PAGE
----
Though the Florida Legislature’s session doesn’t begin until March 7, Realtors and homebuilder associations are busy laying the foundation for the agendas they’ll promote.
The chief concerns in the state’s real estate and construction industries focus on taxes, workforce and regulations.
“Workers’ Comp. Workers’ Comp. Workers’ Comp,” said Douglas Buck, the director of governmental affairs for the Florida Home Builders Association. “Any insurance rate increases are a real, direct cost to everyone.”
Since 2003, the construction industry has seen its workers’ compensation rates trend downward after the Legislature passed a bill to base lawyer fees in cases on the amount of the defendant’s award.
But that changed after an April ruling by the Florida Supreme Court that awarded attorneys an hourly rate for their work.
The state assigns individual workers’ compensation rates to more than 600 professions. Construction workers consistently fall among the most expensive for employers to cover, just under steelworkers and some agricultural jobs.
Now, the FHBA is looking to change the law.
Workforce development has been a major push for builders in the state the past few years and will be a significant part of their legislative agenda.
“Expanding the workforce is an issue that’s been around a while, but this year it’s higher up on the list because we’re seeing a recent surge in demand,” said Felix Beukenkamp, chair of the National Home Builders Association’s governmental affairs committee and manager of BBG Design-Build LLC.
He and others formed a workforce task force, including lawmakers, to tackle the task of rebuilding the residential construction workforce after what he said was an exodus of qualified labor following the housing market collapse in 2008.
Builders associations also are seeking a reform of how the state adopts its building code, known as the International Building Code.
Every three years, the code must go through a laborious process to be amended.
“We’ve got a dilemma here in Florida because of our large coastline and geography, we need special codes,” Beukenkamp said. “A lot of that is driven by codes that reflect our exposure to natural disasters, winds, water and rain.”
The builders association also is eyeing changes to homeowners’ association regulations, as well as a process known as “assignment of benefits.”
That is where a homeowner can designate a third-party contractor — such as a water mitigation company after flooding — be paid directly by the insurance company.
The process is susceptible to fraud, Beukenkamp said.
As for Realtors, their agenda has three main points, according to Florida Realtors President Maria Wells, of Lifestyle Realty Group.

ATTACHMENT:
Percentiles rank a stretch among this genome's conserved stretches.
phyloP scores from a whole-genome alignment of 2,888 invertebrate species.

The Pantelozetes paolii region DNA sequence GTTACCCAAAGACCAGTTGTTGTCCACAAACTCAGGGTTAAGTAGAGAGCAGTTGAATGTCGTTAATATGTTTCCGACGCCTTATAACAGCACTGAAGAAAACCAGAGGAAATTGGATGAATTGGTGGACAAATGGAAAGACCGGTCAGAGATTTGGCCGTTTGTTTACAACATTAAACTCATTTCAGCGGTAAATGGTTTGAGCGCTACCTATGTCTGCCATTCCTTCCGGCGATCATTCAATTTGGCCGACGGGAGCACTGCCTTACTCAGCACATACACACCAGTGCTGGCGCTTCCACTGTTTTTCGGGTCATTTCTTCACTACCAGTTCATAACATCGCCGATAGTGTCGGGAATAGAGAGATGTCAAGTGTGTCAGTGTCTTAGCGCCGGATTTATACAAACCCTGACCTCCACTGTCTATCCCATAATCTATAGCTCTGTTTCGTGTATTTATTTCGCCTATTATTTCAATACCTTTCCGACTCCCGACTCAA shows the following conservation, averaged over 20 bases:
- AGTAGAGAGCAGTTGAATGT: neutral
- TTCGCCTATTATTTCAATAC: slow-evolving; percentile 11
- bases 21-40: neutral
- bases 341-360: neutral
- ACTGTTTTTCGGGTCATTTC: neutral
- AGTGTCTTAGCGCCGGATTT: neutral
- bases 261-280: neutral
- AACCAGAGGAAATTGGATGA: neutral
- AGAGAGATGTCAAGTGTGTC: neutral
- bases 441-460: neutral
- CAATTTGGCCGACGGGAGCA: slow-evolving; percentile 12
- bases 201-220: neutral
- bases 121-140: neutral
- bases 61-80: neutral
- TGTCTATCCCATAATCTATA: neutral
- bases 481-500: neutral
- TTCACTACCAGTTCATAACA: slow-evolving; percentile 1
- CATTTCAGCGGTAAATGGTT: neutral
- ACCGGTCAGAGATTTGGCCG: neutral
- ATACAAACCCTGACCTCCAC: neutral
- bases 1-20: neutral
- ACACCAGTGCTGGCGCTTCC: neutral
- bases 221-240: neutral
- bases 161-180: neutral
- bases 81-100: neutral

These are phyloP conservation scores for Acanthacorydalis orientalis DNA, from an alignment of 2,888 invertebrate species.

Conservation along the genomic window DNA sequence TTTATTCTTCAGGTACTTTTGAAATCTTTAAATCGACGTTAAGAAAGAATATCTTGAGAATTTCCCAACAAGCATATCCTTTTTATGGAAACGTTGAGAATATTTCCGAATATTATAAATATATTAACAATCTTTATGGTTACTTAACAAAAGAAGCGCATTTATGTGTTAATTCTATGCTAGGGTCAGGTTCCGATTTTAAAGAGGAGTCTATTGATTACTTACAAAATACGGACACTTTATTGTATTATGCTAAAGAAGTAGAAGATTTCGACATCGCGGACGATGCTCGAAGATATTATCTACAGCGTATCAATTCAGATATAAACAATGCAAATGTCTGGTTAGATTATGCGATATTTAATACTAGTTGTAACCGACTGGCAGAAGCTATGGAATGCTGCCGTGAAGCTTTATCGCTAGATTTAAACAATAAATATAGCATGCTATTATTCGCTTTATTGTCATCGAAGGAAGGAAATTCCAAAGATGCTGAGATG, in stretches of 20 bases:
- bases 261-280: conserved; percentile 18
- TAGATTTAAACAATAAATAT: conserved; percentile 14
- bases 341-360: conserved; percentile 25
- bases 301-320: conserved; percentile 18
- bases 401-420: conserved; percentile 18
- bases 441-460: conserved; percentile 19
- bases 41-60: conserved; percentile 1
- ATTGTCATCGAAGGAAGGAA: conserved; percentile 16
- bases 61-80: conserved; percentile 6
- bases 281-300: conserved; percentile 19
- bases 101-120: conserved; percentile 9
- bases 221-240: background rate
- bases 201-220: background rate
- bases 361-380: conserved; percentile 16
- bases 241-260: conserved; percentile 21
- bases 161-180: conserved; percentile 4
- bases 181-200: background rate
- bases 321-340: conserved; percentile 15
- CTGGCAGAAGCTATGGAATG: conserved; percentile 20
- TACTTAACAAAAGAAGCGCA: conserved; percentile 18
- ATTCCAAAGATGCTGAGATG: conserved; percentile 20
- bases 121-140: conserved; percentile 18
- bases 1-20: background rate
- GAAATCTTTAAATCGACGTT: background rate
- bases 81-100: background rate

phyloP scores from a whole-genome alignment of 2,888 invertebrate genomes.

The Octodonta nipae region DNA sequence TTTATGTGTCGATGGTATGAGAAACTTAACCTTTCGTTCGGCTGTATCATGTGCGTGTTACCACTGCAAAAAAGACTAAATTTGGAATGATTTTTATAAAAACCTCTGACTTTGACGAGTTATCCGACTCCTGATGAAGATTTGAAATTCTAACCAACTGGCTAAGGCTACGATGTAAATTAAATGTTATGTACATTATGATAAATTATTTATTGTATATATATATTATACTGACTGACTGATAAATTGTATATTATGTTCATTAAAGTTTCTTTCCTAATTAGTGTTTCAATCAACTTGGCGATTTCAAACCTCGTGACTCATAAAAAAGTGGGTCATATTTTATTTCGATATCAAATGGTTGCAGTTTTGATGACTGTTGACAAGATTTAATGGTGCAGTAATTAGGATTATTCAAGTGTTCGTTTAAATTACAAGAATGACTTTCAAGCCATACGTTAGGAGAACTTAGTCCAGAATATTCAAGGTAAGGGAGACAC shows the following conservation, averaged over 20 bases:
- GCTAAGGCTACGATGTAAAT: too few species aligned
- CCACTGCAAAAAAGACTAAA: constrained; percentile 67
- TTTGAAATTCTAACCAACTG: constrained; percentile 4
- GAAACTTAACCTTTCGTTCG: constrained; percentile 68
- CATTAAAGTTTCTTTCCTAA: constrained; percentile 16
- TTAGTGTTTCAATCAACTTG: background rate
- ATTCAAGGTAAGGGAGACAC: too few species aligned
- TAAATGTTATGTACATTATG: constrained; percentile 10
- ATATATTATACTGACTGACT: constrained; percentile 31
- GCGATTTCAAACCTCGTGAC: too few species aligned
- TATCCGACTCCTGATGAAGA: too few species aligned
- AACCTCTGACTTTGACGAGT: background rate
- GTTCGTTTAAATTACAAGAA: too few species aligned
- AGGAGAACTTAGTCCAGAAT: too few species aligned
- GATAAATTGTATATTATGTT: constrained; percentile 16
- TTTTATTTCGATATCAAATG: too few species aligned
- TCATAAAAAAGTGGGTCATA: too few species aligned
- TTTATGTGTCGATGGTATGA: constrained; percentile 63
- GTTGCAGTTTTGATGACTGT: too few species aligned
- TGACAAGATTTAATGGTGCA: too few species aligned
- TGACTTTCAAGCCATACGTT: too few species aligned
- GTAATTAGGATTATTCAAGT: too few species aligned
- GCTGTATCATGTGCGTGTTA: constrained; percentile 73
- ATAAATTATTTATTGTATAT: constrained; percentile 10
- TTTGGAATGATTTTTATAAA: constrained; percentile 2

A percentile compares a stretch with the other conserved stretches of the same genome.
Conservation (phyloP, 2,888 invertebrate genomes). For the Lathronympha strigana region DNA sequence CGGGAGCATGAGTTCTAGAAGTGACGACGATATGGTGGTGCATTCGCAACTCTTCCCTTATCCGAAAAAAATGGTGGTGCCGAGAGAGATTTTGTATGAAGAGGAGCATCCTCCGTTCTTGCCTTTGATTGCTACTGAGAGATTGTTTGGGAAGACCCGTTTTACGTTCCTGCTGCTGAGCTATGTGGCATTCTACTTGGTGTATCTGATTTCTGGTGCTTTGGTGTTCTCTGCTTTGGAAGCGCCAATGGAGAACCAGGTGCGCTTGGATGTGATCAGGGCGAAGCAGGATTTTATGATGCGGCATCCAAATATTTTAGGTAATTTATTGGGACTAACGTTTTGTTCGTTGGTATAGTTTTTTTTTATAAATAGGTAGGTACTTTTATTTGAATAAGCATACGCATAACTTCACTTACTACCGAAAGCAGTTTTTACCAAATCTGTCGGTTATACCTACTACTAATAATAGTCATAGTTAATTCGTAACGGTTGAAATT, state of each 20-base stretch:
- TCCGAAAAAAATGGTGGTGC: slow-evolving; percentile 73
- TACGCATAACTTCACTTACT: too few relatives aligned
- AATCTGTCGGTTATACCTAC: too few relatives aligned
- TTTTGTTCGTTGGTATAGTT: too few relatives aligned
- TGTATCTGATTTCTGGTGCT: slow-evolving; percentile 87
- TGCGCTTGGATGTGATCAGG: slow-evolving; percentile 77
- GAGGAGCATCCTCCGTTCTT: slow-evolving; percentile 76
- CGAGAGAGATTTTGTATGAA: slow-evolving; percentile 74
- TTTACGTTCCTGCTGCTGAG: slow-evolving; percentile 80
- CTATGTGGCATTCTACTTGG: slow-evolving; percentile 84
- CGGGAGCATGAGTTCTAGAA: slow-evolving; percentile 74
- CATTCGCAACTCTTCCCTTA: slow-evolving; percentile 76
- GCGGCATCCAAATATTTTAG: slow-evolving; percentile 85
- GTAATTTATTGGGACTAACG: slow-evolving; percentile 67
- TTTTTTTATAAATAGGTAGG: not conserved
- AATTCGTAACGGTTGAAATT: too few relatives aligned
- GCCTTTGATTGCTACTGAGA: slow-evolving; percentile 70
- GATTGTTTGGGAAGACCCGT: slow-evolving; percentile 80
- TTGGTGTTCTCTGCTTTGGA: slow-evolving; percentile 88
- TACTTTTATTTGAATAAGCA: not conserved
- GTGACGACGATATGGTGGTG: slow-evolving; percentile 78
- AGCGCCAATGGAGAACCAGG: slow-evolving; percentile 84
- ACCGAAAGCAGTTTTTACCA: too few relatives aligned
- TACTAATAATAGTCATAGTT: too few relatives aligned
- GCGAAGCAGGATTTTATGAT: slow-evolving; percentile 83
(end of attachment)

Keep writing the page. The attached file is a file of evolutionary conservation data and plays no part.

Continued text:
The group’s first priority is the property tax cap on second homes.
“The Legislature passed a bill in 2007 that created a 10 percent cap on increases to assessed values of non-homestead properties,” she said. “We want to make that permanent.”
The second priority is what is known as the commercial lease tax or, as Wells calls it, “the business rent tax.”
In this effort, Realtors have been joined by a large coalition of chambers of commerce and port groups. The tax charges a 6 percent fee on any business leasing commercial property. Florida is the only state in the country with such a tax. It’s been in effect since 1969.
The elimination of the tax, Wells said, would allow small businesses to flourish and create more jobs by decreasing overhead.
Finally, Florida Realtors is targeting estoppel certificates. The certificates serve as a certified promise the property has no outstanding fees against it, such as liens or association fees.
“It’s something that is now required to be at the closing table to make sure the buyer isn’t inheriting any unknown fees — which is fair,” Wells said. “The problem is, Florida law says that you can charge a ‘reasonable fee’ to prepare it.
“However, we are now seeing that some associations are charging the seller up to $1,000 for this piece of paper,” Wells said.
The beginning of the legislative session, like baseball season, abounds with hope for those seeking to have their agendas at least make the playoffs.
And for those involved in industries that have been as volatile throughout the last decade as the state’s real estate and residential construction markets have been, hope truly springs eternal.
“I wouldn’t say we’re more optimistic or less this year,” Beukenkamp said. “I think we have to be perpetually optimistic because we’re builders and it’s a tough business.”